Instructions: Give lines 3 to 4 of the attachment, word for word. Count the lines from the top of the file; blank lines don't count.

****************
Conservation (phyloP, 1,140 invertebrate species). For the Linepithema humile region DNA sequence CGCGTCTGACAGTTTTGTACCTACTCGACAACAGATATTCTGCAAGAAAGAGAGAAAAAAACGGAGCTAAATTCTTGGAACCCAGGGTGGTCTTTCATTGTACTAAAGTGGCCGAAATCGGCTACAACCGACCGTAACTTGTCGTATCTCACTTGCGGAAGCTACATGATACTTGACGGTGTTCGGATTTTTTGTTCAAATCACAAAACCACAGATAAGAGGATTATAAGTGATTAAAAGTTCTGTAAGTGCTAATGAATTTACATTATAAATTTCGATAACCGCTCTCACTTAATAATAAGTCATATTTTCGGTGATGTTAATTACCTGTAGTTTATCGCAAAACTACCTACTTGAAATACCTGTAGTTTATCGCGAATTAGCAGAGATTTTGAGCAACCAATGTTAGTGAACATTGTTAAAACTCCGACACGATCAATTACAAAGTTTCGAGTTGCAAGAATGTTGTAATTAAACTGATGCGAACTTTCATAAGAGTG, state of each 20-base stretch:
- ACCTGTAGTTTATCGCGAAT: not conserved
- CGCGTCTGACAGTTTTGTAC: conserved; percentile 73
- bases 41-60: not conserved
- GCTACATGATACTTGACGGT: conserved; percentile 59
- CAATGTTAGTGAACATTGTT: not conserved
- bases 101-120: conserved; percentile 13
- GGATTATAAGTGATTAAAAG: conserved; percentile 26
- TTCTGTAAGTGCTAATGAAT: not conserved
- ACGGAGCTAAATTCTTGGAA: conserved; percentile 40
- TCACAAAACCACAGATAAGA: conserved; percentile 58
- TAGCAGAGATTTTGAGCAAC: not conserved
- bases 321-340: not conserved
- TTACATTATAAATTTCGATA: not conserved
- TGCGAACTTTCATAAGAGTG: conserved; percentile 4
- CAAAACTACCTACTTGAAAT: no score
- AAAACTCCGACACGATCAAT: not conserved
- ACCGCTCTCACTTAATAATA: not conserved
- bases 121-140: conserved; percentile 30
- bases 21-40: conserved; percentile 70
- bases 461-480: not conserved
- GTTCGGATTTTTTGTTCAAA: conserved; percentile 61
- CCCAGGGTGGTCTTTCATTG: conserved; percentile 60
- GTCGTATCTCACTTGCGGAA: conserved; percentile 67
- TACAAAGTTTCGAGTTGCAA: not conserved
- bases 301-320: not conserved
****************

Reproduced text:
- CGCGTCTGACAGTTTTGTAC: conserved; percentile 73
- bases 41-60: not conserved